methods wrap underlying numba optimised functions that compute a range of centrality methods. All selected measures and distance thresholds are computed simultaneously to reduce the amount of time required for multi-variable and multi-scalar workflows. The results of the computations will be written to the `NetworkLayer`

class, and can be accessed at the `NetworkLayer.metrics`

property. It is also possible to extract the data to a `python`

dictionary through use of the `NetworkLayer.metrics_to_dict`

method, or to simply convert the network — data and all — back into a `networkX`

layer with the `NetworkLayer.to_networkX`

method.

```
from cityseer.metrics import networks
# create a Network layer from the networkX graph
N = networks.NetworkLayerFromNX(G_decomp, distances=[200, 400, 800, 1600])
# the underlying method allows the computation of various centralities simultaneously, e.g.
N.segment_centrality(measures=['segment_harmonic', 'segment_betweenness'])
```

## Data Layers

A `DataLayer`

represents data points. A `DataLayer`

can be assigned to a `NetworkLayer`

, which means that each data point will be associated with the two closest network nodes — one in either direction — based on the closest adjacent street edge. This enables `cityseer`

to use dynamic spatial aggregation methods that more accurately describes distances from the perspective of pedestrians travelling over the network, and relative to the direction of approach.

```
from cityseer.metrics import layers
# a mock data dictionary representing the 'x', 'y' attributes for data points
data_dict = mock.mock_data_dict(G_decomp, random_seed=25)
print(data_dict[0], data_dict[1], 'etc.')
# generate a data layer
D = layers.DataLayerFromDict(data_dict)
# assign to the prior Network Layer
# max_dist represents the farthest to search for adjacent street edges
D.assign_to_network(N, max_dist=400)
# let's plot the assignments
plot.plot_assignment(N, D, dpi=100)
```

*Data points assigned to a Network Layer.*

*Data assignment becomes more precise on a decomposed Network Layer.*

Once the data has been assigned, the `DataLayer.compute_landuses`

method is used for the calculation of mixed-use and land-use accessibility measures whereas `DataLayer.compute_stats`

can likewise be used for statistical measures. As with the centrality methods, the measures are all computed simultaneously (and for all distances); however, simpler stand-alone methods are also available, including `DataLayer.hill_diversity`

, `DataLayer.hill_branch_wt_diversity`

, and `DataLayer.compute_accessibilities`

.

Landuse labels can be used to generate mixed-use and land-use accessibility measures. Let’s create mock landuse labels for the points in our data dictionary and compute mixed-uses and land-use accessibilities:

```
landuse_labels = mock.mock_categorical_data(len(data_dict), random_seed=25)
print(landuse_labels)
# example easy-wrapper method for computing mixed-uses
D.hill_branch_wt_diversity(landuse_labels, qs=[0, 1, 2])
# example easy-wrapper method for computing accessibilities
# the keys correspond to keys present in the landuse data
# for which accessibilities will be computed
D.compute_accessibilities(landuse_labels, accessibility_keys=['a', 'c'])
# or compute multiple measures at once, e.g.:
D.compute_landuses(landuse_labels,
mixed_use_keys=['hill', 'hill_branch_wt', 'shannon'],
accessibility_keys=['a', 'c'],
qs=[0, 1, 2])
```

We can do the same thing with numerical data. Let’s generate some mock numerical data:

```
mock_valuations_data = mock.mock_numerical_data(len(data_dict), random_seed=25)
print(mock_valuations_data)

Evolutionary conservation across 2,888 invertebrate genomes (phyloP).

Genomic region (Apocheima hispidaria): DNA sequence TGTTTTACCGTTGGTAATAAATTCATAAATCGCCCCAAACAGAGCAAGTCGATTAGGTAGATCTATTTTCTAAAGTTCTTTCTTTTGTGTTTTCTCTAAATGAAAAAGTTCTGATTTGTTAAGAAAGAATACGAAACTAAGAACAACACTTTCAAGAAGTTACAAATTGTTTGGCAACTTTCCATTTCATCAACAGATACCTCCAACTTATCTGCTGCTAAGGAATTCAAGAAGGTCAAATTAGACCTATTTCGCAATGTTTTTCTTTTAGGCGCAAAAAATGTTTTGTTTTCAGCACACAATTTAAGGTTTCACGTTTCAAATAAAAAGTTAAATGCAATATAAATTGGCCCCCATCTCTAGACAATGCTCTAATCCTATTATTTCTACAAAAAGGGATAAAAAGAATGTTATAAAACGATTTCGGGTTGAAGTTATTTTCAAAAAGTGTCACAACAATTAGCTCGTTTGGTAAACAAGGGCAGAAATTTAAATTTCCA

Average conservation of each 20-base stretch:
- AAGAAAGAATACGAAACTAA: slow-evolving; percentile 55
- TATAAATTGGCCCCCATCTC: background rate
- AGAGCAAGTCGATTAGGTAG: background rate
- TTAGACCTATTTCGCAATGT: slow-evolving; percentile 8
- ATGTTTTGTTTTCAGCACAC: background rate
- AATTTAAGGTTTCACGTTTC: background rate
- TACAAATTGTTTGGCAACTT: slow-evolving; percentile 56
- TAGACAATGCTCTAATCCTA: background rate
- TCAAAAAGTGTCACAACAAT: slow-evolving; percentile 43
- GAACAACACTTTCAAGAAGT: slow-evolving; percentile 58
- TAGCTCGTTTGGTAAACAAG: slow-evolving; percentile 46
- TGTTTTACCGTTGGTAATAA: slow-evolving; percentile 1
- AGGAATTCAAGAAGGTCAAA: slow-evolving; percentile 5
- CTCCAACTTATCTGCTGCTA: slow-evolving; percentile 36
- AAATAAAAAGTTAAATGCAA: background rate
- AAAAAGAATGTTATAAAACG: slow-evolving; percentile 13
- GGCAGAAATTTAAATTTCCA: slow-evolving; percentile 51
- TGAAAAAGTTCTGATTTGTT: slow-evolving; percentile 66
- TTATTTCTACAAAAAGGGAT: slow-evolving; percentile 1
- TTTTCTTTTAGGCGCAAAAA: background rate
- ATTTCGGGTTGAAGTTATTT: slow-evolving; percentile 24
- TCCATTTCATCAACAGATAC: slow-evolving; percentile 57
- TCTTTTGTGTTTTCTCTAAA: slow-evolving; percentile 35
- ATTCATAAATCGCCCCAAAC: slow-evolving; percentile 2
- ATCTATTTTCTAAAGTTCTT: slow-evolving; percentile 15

# compute max, min, mean, mean-weighted, variance, and variance-weighted
D.compute_stats('valuations', mock_valuations_data)
```

The data is aggregated and computed over the street network relative to the `NetworkLayer`

(i.e. street) nodes. The mixed-use, accessibility, and statistical aggregations can therefore be compared directly to centrality computations from the same locations, and can be correlated or otherwise compared. The outputs of the calculations are written to the corresponding node indices in the same `NetworkLayer.metrics`

dictionary used for centrality methods, and will be categorised by the respective keys and parameters.

```
# access the data arrays at the respective keys, e.g.
distance_idx = 800 # any of the initialised distances
q_idx = 0 # q index: any of the invoked q parameters
# centrality
print('centrality keys:', list(N.metrics['centrality'].keys()))
print('distance keys:', list(N.metrics['centrality']['segment_harmonic'].keys()))
print(N.metrics['centrality']['segment_harmonic'][distance_idx][:4])
# mixed-uses
print('mixed-use keys:', list(N.metrics['mixed_uses'].keys()))
# here we are indexing in to the specified q_idx, distance_idx
print(N.metrics['mixed_uses']['hill_branch_wt'][q_idx][distance_idx][:4])
# statistical keys can be retrieved the same way:
print('stats keys:', list(N.metrics['stats'].keys()))
print('valuations keys:', list(N.metrics['stats']['valuations'].keys()))
print('valuations weighted by 1600m decay:', N.metrics['stats']['valuations']['mean_weighted'][1600][:4])
# the data can also be convert back to a NetworkX graph
G_metrics = N.to_networkX()
print(nx.info(G_metrics))
# the data arrays are unpacked accordingly
print(G_metrics.nodes[0]['metrics']['centrality']['segment_betweenness'][200])
# and can also be extracted to a dictionary:
G_dict = N.metrics_to_dict()
print(G_dict[0]['centrality']['segment_betweenness'][200])
```

The data can then be passed to data analysis or plotting methods. For example, the `tools.plot`

module can be used to plot the segmentised harmonic closeness centrality and mixed uses for the above mock data:

```
# plot centrality
from matplotlib import colors
segment_harmonic_vals = []
mixed_uses_vals = []
for node, data in G_metrics.nodes(data=True):
segment_harmonic_vals.append(data['metrics']['centrality']['segment_harmonic'][800])
mixed_uses_vals.append(data['metrics']['mixed_uses']['hill_branch_wt'][0][400])
# custom colourmap
cmap = colors.LinearSegmentedColormap.from_list('cityseer', ['#64c1ff', '#d32f2f'])
# normalise the values
segment_harmonic_vals = colors.Normalize()(segment_harmonic_vals)
# cast against the colour map
segment_harmonic_cols = cmap(segment_harmonic_vals)
# plot segment_harmonic
plot.plot_nX(G_metrics, labels=False, node_colour=segment_harmonic_cols, dpi=100)
```

*800m segmentised harmonic centrality.*

```
# plot distance-weighted hill mixed uses
mixed_uses_vals = colors.Normalize()(mixed_uses_vals)
mixed_uses_cols = cmap(mixed_uses_vals)
plot.plot_assignment(N, D, node_colour=mixed_uses_cols, data_labels=landuse_labels, dpi=100)
```

*400m distance-weighted mixed-uses.*